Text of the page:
SOCIABILITY AND PERSONAL IDEAS
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SOCIABILITY AND PERSONAL IDEAS book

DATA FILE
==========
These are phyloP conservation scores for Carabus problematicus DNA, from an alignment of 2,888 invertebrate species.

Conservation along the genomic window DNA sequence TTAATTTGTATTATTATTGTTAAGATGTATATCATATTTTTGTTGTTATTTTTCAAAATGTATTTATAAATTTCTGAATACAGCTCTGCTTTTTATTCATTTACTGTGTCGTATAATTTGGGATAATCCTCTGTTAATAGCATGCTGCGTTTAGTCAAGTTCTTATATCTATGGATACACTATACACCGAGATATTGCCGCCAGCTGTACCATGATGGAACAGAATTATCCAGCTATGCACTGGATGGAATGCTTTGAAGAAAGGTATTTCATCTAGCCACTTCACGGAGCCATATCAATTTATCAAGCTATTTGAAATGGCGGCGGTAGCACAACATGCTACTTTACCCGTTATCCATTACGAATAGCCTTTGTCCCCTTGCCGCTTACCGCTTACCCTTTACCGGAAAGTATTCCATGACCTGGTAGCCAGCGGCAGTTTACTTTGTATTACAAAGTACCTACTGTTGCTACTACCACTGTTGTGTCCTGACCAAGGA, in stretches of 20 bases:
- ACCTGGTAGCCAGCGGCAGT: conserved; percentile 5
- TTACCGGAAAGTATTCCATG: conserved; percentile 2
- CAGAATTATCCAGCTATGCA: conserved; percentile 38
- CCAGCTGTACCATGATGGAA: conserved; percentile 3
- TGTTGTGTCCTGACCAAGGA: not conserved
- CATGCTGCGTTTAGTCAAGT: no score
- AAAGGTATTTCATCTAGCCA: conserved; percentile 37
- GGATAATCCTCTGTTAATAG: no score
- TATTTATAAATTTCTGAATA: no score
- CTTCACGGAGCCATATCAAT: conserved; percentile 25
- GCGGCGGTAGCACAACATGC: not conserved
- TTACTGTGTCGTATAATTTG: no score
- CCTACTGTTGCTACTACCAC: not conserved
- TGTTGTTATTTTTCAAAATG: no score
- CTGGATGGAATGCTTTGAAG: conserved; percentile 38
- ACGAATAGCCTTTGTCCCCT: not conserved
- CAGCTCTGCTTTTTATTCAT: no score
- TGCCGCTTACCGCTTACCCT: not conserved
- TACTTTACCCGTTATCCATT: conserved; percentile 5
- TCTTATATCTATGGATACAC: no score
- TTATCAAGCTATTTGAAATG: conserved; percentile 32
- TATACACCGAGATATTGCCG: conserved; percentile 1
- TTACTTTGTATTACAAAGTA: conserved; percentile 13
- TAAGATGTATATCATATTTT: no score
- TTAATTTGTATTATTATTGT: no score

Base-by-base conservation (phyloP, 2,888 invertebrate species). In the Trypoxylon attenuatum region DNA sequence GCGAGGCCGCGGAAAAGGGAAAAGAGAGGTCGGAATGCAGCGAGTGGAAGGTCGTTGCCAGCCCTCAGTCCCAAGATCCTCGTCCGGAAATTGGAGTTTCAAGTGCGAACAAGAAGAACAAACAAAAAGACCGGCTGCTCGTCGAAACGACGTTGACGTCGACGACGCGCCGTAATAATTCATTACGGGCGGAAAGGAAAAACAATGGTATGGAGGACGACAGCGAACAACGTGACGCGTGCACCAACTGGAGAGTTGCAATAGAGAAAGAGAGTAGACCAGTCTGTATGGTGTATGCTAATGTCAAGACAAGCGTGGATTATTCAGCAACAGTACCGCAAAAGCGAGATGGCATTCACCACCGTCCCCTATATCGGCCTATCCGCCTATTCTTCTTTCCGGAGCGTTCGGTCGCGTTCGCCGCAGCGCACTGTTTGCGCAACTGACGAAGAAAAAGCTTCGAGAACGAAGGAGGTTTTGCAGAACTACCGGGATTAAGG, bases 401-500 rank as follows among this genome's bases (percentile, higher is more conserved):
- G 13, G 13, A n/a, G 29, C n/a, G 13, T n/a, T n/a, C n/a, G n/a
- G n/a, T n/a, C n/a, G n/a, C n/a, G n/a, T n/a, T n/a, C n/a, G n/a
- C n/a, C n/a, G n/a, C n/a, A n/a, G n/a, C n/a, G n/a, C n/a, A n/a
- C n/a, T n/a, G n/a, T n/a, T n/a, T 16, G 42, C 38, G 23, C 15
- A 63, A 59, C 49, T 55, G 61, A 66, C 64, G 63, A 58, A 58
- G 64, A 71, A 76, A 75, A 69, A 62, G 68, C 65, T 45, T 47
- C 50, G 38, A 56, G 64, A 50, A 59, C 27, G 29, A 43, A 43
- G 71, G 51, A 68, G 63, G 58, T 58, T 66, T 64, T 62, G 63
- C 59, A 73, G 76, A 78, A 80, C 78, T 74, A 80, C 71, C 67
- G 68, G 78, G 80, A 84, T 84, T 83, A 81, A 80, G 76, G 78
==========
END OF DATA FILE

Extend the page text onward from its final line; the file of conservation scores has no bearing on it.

This chapter shows the origin and growth of social ideas and feelings in the mind of the individual, and also the nature of society as we may find it implied in these ideas and feelings. A child who is extremely sociable, bubbling over with joy in companionship, may yet show a total incomprehension of pain and a scant regard for disapproval and punishment that does not take the form of a cessation of intercourse. The voice is the object of close observation. The intentness with which a child listens to it, the quickness with which he learns to distinguish different voices and different inflections of the same voice, and the fact that vocal imitation precedes other sorts. The first unequivocal case of smiling in response to a smile was noticed on the twenty-sixth day of this month. The chief fame of some painters rests upon their power to portray and suggest certain rare kinds of feeling.